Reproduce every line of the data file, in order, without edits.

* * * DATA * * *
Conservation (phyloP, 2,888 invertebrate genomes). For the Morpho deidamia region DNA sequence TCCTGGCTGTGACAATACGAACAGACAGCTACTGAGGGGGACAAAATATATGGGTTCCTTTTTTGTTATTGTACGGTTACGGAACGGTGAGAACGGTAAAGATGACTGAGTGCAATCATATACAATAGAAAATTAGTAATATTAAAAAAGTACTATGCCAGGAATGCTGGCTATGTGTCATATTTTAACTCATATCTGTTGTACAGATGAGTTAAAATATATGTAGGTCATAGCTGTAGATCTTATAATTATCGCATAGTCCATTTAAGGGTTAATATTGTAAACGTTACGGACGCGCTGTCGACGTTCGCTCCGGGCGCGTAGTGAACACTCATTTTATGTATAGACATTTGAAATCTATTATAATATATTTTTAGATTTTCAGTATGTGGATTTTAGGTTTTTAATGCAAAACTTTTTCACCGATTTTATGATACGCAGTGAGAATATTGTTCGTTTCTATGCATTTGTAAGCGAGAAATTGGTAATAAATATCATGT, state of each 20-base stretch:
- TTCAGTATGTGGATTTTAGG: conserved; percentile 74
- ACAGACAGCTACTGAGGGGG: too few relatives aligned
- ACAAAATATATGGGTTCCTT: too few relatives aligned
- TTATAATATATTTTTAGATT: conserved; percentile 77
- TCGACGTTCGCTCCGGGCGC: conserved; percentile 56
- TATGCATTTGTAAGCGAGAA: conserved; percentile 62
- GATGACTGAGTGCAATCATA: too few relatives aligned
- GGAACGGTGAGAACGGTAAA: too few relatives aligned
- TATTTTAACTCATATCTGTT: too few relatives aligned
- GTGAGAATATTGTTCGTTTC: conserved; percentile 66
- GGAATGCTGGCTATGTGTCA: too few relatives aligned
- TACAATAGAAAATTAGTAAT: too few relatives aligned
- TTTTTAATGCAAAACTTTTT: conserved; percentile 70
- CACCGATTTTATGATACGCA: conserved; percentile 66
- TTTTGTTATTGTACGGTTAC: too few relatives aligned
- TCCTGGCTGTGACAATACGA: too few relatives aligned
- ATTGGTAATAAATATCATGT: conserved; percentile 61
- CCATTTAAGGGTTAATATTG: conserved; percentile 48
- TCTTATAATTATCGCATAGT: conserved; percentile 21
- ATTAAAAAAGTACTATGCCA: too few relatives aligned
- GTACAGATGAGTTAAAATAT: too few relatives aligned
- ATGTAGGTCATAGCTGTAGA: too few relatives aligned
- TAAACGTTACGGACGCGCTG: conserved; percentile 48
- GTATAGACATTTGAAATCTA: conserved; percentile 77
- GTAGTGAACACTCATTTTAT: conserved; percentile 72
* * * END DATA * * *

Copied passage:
Conservation (phyloP, 2,888 invertebrate genomes). For the Morpho deidamia region DNA sequence TCCTGGCTGTGACAATACGAACAGACAGCTACTGAGGGGGACAAAATATATGGGTTCCTTTTTTGTTATTGTACGGTTACGGAACGGTGAGAACGGTAAAGATGACTGAGTGCAATCATATACAATAGAAAATTAGTAATATTAAAAAAGTACTATGCCAGGAATGCTGGCTATGTGTCATATTTTAACTCATATCTGTTGTACAGATGAGTTAAAATATATGTAGGTCATAGCTGTAGATCTTATAATTATCGCATAGTCCATTTAAGGGTTAATATTGTAAACGTTACGGACGCGCTGTCGACGTTCGCTCCGGGCGCGTAGTGAACACTCATTTTATGTATAGACATTTGAAATCTATTATAATATATTTTTAGATTTTCAGTATGTGGATTTTAGGTTTTTAATGCAAAACTTTTTCACCGATTTTATGATACGCAGTGAGAATATTGTTCGTTTCTATGCATTTGTAAGCGAGAAATTGGTAATAAATATCATGT, state of each 20-base stretch:
- TTCAGTATGTGGATTTTAGG: conserved; percentile 74
- ACAGACAGCTACTGAGGGGG: too few relatives aligned
- ACAAAATATATGGGTTCCTT: too few relatives aligned
- TTATAATATATTTTTAGATT: conserved; percentile 77
- TCGACGTTCGCTCCGGGCGC: conserved; percentile 56
- TATGCATTTGTAAGCGAGAA: conserved; percentile 62
- GATGACTGAGTGCAATCATA: too few relatives aligned
- GGAACGGTGAGAACGGTAAA: too few relatives aligned
- TATTTTAACTCATATCTGTT: too few relatives aligned
- GTGAGAATATTGTTCGTTTC: conserved; percentile 66
- GGAATGCTGGCTATGTGTCA: too few relatives aligned
- TACAATAGAAAATTAGTAAT: too few relatives aligned
- TTTTTAATGCAAAACTTTTT: conserved; percentile 70
- CACCGATTTTATGATACGCA: conserved; percentile 66
- TTTTGTTATTGTACGGTTAC: too few relatives aligned
- TCCTGGCTGTGACAATACGA: too few relatives aligned
- ATTGGTAATAAATATCATGT: conserved; percentile 61
- CCATTTAAGGGTTAATATTG: conserved; percentile 48
- TCTTATAATTATCGCATAGT: conserved; percentile 21
- ATTAAAAAAGTACTATGCCA: too few relatives aligned
- GTACAGATGAGTTAAAATAT: too few relatives aligned
- ATGTAGGTCATAGCTGTAGA: too few relatives aligned
- TAAACGTTACGGACGCGCTG: conserved; percentile 48
- GTATAGACATTTGAAATCTA: conserved; percentile 77
- GTAGTGAACACTCATTTTAT: conserved; percentile 72